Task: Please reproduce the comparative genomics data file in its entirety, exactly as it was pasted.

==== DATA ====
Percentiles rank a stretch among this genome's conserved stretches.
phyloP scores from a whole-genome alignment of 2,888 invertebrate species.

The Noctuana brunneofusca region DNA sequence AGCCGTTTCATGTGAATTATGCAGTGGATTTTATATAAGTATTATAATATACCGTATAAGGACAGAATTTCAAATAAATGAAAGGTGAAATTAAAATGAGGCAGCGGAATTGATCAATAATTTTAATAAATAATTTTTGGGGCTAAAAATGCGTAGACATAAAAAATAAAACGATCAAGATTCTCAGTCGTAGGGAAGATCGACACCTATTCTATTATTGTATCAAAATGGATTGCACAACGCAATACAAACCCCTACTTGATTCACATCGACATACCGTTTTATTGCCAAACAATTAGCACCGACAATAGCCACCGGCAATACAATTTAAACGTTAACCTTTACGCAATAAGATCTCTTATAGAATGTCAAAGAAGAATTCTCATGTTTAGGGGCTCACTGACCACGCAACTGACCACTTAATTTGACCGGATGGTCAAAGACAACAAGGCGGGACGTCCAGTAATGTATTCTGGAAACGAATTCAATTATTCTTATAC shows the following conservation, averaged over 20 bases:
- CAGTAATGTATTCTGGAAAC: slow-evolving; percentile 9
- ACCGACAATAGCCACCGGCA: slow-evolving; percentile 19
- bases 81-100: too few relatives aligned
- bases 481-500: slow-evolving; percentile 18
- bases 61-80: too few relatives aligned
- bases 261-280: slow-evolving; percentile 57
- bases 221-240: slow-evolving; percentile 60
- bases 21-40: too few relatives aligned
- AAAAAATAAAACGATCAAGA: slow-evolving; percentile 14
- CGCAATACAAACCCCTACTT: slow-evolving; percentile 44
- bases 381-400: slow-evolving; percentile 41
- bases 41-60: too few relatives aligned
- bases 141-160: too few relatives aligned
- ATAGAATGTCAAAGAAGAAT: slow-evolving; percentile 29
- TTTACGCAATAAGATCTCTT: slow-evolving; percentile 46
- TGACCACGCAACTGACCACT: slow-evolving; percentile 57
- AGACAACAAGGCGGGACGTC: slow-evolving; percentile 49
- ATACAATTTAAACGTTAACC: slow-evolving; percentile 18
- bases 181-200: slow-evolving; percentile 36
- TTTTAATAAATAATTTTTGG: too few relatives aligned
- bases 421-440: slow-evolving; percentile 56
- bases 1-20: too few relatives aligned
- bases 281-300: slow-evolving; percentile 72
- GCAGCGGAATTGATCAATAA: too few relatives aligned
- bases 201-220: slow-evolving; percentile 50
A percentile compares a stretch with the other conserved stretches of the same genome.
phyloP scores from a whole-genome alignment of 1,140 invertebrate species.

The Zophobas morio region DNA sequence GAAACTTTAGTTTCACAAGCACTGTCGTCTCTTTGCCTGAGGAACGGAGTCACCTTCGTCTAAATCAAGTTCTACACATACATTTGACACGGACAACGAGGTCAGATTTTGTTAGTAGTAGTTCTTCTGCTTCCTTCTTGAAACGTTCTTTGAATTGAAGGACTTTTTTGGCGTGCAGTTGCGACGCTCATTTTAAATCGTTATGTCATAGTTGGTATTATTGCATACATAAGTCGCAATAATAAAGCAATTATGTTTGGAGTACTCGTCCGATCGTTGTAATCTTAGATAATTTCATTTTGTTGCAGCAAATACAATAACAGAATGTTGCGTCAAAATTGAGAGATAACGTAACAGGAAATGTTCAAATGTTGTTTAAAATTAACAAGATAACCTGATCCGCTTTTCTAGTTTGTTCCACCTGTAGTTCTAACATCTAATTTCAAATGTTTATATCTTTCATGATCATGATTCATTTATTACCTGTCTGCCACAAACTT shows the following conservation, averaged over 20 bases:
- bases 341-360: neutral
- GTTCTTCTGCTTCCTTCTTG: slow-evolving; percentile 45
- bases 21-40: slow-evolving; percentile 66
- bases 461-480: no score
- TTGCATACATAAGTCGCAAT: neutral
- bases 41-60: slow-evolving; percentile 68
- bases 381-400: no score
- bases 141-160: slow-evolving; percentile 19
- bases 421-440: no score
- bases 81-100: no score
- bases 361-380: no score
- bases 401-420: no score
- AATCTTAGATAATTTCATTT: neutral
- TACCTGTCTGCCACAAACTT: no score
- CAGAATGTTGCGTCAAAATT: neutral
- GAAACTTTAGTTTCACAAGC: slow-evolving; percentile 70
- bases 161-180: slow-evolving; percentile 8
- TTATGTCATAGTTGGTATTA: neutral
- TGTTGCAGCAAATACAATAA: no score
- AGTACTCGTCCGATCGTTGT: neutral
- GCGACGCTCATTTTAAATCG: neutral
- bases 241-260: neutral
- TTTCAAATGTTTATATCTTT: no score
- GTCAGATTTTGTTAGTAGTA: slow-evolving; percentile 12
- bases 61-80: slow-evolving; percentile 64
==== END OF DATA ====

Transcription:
Percentiles rank a stretch among this genome's conserved stretches.
phyloP scores from a whole-genome alignment of 2,888 invertebrate species.

The Noctuana brunneofusca region DNA sequence AGCCGTTTCATGTGAATTATGCAGTGGATTTTATATAAGTATTATAATATACCGTATAAGGACAGAATTTCAAATAAATGAAAGGTGAAATTAAAATGAGGCAGCGGAATTGATCAATAATTTTAATAAATAATTTTTGGGGCTAAAAATGCGTAGACATAAAAAATAAAACGATCAAGATTCTCAGTCGTAGGGAAGATCGACACCTATTCTATTATTGTATCAAAATGGATTGCACAACGCAATACAAACCCCTACTTGATTCACATCGACATACCGTTTTATTGCCAAACAATTAGCACCGACAATAGCCACCGGCAATACAATTTAAACGTTAACCTTTACGCAATAAGATCTCTTATAGAATGTCAAAGAAGAATTCTCATGTTTAGGGGCTCACTGACCACGCAACTGACCACTTAATTTGACCGGATGGTCAAAGACAACAAGGCGGGACGTCCAGTAATGTATTCTGGAAACGAATTCAATTATTCTTATAC shows the following conservation, averaged over 20 bases:
- CAGTAATGTATTCTGGAAAC: slow-evolving; percentile 9
- ACCGACAATAGCCACCGGCA: slow-evolving; percentile 19
- bases 81-100: too few relatives aligned
- bases 481-500: slow-evolving; percentile 18
- bases 61-80: too few relatives aligned
- bases 261-280: slow-evolving; percentile 57
- bases 221-240: slow-evolving; percentile 60
- bases 21-40: too few relatives aligned
- AAAAAATAAAACGATCAAGA: slow-evolving; percentile 14
- CGCAATACAAACCCCTACTT: slow-evolving; percentile 44
- bases 381-400: slow-evolving; percentile 41
- bases 41-60: too few relatives aligned
- bases 141-160: too few relatives aligned
- ATAGAATGTCAAAGAAGAAT: slow-evolving; percentile 29
- TTTACGCAATAAGATCTCTT: slow-evolving; percentile 46
- TGACCACGCAACTGACCACT: slow-evolving; percentile 57
- AGACAACAAGGCGGGACGTC: slow-evolving; percentile 49
- ATACAATTTAAACGTTAACC: slow-evolving; percentile 18
- bases 181-200: slow-evolving; percentile 36
- TTTTAATAAATAATTTTTGG: too few relatives aligned
- bases 421-440: slow-evolving; percentile 56
- bases 1-20: too few relatives aligned
- bases 281-300: slow-evolving; percentile 72
- GCAGCGGAATTGATCAATAA: too few relatives aligned
- bases 201-220: slow-evolving; percentile 50
A percentile compares a stretch with the other conserved stretches of the same genome.
phyloP scores from a whole-genome alignment of 1,140 invertebrate species.

The Zophobas morio region DNA sequence GAAACTTTAGTTTCACAAGCACTGTCGTCTCTTTGCCTGAGGAACGGAGTCACCTTCGTCTAAATCAAGTTCTACACATACATTTGACACGGACAACGAGGTCAGATTTTGTTAGTAGTAGTTCTTCTGCTTCCTTCTTGAAACGTTCTTTGAATTGAAGGACTTTTTTGGCGTGCAGTTGCGACGCTCATTTTAAATCGTTATGTCATAGTTGGTATTATTGCATACATAAGTCGCAATAATAAAGCAATTATGTTTGGAGTACTCGTCCGATCGTTGTAATCTTAGATAATTTCATTTTGTTGCAGCAAATACAATAACAGAATGTTGCGTCAAAATTGAGAGATAACGTAACAGGAAATGTTCAAATGTTGTTTAAAATTAACAAGATAACCTGATCCGCTTTTCTAGTTTGTTCCACCTGTAGTTCTAACATCTAATTTCAAATGTTTATATCTTTCATGATCATGATTCATTTATTACCTGTCTGCCACAAACTT shows the following conservation, averaged over 20 bases:
- bases 341-360: neutral
- GTTCTTCTGCTTCCTTCTTG: slow-evolving; percentile 45
- bases 21-40: slow-evolving; percentile 66
- bases 461-480: no score
- TTGCATACATAAGTCGCAAT: neutral
- bases 41-60: slow-evolving; percentile 68
- bases 381-400: no score
- bases 141-160: slow-evolving; percentile 19
- bases 421-440: no score
- bases 81-100: no score
- bases 361-380: no score
- bases 401-420: no score
- AATCTTAGATAATTTCATTT: neutral
- TACCTGTCTGCCACAAACTT: no score
- CAGAATGTTGCGTCAAAATT: neutral
- GAAACTTTAGTTTCACAAGC: slow-evolving; percentile 70
- bases 161-180: slow-evolving; percentile 8
- TTATGTCATAGTTGGTATTA: neutral
- TGTTGCAGCAAATACAATAA: no score
- AGTACTCGTCCGATCGTTGT: neutral
- GCGACGCTCATTTTAAATCG: neutral
- bases 241-260: neutral
- TTTCAAATGTTTATATCTTT: no score
- GTCAGATTTTGTTAGTAGTA: slow-evolving; percentile 12
- bases 61-80: slow-evolving; percentile 64